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Discussion Starter #1
Hello,
For example, just how much room is there for negotiating on a 328 or any model that you may? I understand that condition and mileage, etc are factor. Sincerely, I'd like to know what was the asking price versus what you and the seller finally decided on.
Ya know, I feel like I'm comping real estate with respect to passed sales for a particular area. Thanks very much.
 

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hmmm, kind of a tough question.
First, do some research on model specific car to try and establish "fair" value. Ideally you want info on recent sales of model. I believe Ferrari Market Letter is a good resource. Next , if it's a dealer's car , i would assume there's 5 % haggle room on sticker depending on whether you're cash buyer or PXing something.A private sale's a bit harder as you never know how desperate seller is ! Common sense should prevail. If the guy's offering model at cheapest the range has traded in a while, he's prob not going to move much on price.
 

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I agree with tonyh's advice. Find out the price that recent sales have gone through at, check recent auction results, and get a PPI done. The PPI will give you a list of items that need attention and you can use this to further negotiate the price southwards.

While the Ferrari Market Letter Price index is a great resource, it is based on asking prices so some discounting is needed.

Your other option is to contact a few brokers, given them an idea of what you are looking for, and ask them what you should expect to pay.

One additional resource is:
http://www.classicandsportscar.com/price_guide_home.asp
 

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Complicated question.

First, you have to know what certain items are worth. For example, how much more should you pay for an 88.5 car compared to an 88. Is there a premium between '89 and '88.5 for you? For most people, no, but there are some individuals that HAVE to have an '89. Few and far between, though. How much is it you have red instead of blue? Black instead of red? Black interior over tan?

Once you get all of those figured out, you can start looking at the prices and seeing the trends. Then, once you find the cars that you're into it, you can start negotiating.

IMHO, probably the best thing that you can do is make friends with a Ferrari "expert" and call him or her with specific cars and find out what's a good price and how much to discount.

And let's not even talk about the PPI and how to discount things that come up there.
 

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Discussion Starter #5
OK, I get understand. I do have certain requirements about the Ferrari. Being 89 has ABS, I thought this would be a good advantage later as resale and most importantly, what the ABS provides when under heavy braking.
If ABS really doesnt matter as far as re-sale than any year would do. Most imprtantly the service history checking out and the PPI checking out.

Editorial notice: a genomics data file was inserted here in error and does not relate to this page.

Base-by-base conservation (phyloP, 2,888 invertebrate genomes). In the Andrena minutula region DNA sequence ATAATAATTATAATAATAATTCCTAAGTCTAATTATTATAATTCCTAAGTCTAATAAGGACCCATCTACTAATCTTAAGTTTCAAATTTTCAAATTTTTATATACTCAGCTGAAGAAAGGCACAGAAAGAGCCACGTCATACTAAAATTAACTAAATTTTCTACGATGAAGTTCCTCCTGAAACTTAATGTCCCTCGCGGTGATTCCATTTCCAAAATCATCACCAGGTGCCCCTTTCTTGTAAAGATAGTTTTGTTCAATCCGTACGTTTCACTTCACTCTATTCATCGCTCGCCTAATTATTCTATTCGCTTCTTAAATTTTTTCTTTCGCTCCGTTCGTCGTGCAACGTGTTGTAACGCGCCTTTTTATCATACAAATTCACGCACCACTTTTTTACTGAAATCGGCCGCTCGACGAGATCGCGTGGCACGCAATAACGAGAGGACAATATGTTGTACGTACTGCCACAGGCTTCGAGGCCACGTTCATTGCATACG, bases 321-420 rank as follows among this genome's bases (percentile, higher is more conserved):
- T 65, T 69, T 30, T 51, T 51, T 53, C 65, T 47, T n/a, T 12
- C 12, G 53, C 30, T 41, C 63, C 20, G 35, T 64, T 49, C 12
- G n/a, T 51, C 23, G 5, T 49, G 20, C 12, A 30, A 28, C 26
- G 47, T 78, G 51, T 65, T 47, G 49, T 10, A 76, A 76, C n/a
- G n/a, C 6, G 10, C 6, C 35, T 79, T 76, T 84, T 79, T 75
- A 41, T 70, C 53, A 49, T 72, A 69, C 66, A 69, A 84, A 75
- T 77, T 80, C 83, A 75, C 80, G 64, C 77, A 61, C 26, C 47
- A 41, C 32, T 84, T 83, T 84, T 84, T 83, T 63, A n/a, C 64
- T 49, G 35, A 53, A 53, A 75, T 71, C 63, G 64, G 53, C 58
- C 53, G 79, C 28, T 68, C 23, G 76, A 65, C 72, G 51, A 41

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Easyrider7467 said:
OK, I get understand. I do have certain requirements about the Ferrari. Being 89 has ABS, I thought this would be a good advantage later as resale and most importantly, what the ABS provides when under heavy braking.
If ABS really doesnt matter as far as re-sale than any year would do. Most imprtantly the service history checking out and the PPI checking out.
Well, a couple of things about this. First the ABS on the '89 328s is a pretty primitive system and many people don't want it. The 1988.5 has all the updates without the ABS system, although with the exception of a steering wheel change, a minor airbox mounting change (which many think is a step back), and a minor carpeting change in the front storage. Many people specifically want an '88.5 model. Some people want an '88.5 or '89.

Basically, to say that other than '89 they're all the same is kind of far off. Really, if you boil it down to the most basic ideas, there is one kind of 328 built from 1985 to the middle of 1988, then one kind built from 1988.5 until 1989 (which has all of the cumulative changes plus a huge suspension change), then an '89 that has everything the '88.5 has plus ABS, a steering wheel change, a minor airbox mounting change, and the carpeting change in the front. Of the three, the most similar are the 88.5 and '89 models and they are far ahead of the other years. If you look at prices, an 88.5 or '89 car goes for over $10k more (sometimes $20k) than a similar 1987 car, for example. The educated part of the market knows what's what.

Now that is oversimplifying things as there were literally a hundred running changes to the 328 during its run. As I said, the best thing sometimes is to just find an expert who can give you advise on a car by car basis, in addition to educating yourself.
 

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Discussion Starter #7
Thanks for the responses, so far they have been very helpful. I want to learn and so far I have, what changes were made to the 328 over the course of its production. I guess that can be my next post. Thanks.
 
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